SSDI rolls are indeed growing rapidly and have doubled since 1994. However, much of this is due to demographic and expected legislative factors, and the 2016 insolvency date should come as little surprise. Among the identified factors driving the recent growth in program enrollment include the Baby Boomers aging into the years where disability is most prevalent (45-65), more working women becoming insured by the program, and the increase in the normal retirement age to 66 years old (scheduled for 67) extending the years of eligibility for disability. The Great Recession also contributed, though its effect on the number of new beneficiaries appears to have largely subsided.
There remains an ongoing debate over how much growth has been and will be driven by other factors such as the loosening of eligibility criteria in the 1980s, lack of incentives to return to work, and economic conditions. To the extent this “structural growth” is significant, some of the recent growth in beneficiaries might continue. However, the Social Security Trustees project disability rates will largely subside, leaving a permanent but not necessarily growing structural deficit.
Importantly, to the extent recent growth is demographic, it should serve as a warning sign for the old age program, which is beginning to be strained by the same demographic challenges that will contribute to its depletion in the next two decades. Regardless of the cause, the DI program faces a structural imbalance between revenues and outlays that needs to be addressed.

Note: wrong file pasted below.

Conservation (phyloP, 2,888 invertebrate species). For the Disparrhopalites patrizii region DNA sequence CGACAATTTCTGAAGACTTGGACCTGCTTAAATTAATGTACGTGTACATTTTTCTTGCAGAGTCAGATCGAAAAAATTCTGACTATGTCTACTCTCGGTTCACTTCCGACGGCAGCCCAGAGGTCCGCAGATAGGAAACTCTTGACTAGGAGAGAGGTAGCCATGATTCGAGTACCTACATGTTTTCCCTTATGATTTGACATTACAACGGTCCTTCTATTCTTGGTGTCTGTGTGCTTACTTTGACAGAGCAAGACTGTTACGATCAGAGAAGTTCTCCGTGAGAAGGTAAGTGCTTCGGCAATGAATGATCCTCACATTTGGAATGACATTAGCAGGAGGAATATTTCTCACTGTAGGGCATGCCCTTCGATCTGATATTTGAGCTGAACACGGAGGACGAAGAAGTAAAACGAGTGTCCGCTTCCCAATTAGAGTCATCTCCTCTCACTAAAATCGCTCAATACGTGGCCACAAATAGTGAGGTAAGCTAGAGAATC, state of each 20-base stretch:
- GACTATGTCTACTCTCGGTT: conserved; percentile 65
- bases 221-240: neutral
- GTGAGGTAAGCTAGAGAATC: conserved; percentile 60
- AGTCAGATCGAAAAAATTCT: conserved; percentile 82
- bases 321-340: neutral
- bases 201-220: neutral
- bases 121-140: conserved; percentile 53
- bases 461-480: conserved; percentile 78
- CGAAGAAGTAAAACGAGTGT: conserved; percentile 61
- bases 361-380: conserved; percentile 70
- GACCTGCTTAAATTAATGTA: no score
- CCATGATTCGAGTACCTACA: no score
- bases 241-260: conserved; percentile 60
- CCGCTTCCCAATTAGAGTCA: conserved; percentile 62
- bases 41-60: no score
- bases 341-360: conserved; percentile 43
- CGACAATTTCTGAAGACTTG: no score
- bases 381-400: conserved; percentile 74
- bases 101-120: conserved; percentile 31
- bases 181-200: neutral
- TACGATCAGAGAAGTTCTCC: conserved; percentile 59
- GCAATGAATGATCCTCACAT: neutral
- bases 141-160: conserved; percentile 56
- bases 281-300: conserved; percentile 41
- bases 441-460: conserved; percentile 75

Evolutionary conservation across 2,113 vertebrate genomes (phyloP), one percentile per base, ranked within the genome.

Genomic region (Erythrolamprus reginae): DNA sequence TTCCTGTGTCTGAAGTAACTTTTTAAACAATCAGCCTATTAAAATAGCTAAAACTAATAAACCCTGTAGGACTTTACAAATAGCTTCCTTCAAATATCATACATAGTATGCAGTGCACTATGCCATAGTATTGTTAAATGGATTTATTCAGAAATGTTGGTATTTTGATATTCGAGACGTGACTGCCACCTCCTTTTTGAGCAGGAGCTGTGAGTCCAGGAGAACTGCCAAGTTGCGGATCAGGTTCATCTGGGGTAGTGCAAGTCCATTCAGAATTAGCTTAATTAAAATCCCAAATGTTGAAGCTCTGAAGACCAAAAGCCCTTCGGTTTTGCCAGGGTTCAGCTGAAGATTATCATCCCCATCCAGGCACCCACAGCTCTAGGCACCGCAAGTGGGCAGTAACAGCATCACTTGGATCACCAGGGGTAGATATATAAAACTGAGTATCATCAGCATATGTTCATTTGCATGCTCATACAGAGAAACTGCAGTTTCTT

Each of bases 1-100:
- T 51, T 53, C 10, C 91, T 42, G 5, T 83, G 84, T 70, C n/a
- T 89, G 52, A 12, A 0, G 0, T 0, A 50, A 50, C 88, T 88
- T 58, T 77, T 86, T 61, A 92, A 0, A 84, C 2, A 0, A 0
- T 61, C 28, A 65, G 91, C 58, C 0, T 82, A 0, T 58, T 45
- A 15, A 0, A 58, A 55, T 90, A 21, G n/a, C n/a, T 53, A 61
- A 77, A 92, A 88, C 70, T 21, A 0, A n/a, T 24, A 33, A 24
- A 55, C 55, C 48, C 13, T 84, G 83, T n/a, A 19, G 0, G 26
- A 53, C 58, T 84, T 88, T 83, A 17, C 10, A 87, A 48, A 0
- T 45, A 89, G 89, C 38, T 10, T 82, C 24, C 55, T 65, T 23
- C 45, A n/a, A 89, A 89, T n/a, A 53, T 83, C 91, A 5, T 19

Myth: By prohibiting reallocation, the new House rule effectively guarantees across-the-board benefit cuts.
Fact: The rule does not prohibit reallocation nor does it call for benefit cuts.
The new House rule does not mandate benefit cuts. Since the DI Trust Fund is expected to run out next year, current law already called for a 20 percent benefit cut without this rule. Rather than requiring benefit cuts, the rule includes a point of order against reallocation only if this move is not accompanied by policies to improve solvency of the combined Social Security trust fund. The rule would allow reallocation legislation to prevent depletion of the trust fund (and the resulting benefit cuts) as long as it includes savings in the OASDI program, however small.
It is also worth mentioning that rules can always be waived by a majority vote in the House, the same majority necessary to authorize a reallocation. This means the the new rule does not increase the vote threshold necessary to avoid the benefit cut embedded in current law.
Myth: The new rule makes a clean reallocation almost impossible since it requires big reforms
Fact: The rule only requires small changes in either the OASI or DI programs, similar to laws recently passed or proposed.
Although the best way to deal with DI’s imbalance would be through comprehensive Social Security reform that restores long-term solvency for both funds – as the 1977 and 1983 reforms did while reallocating revenue as part of comprehensive reforms – the new rule requires much less than that. It does not even require savings equal to the amount of reallocation. It simply requires that reallocation be accompanied by changes of any size to improve solvency of the combined OASDI Fund, which is consistent with past actions on reallocation.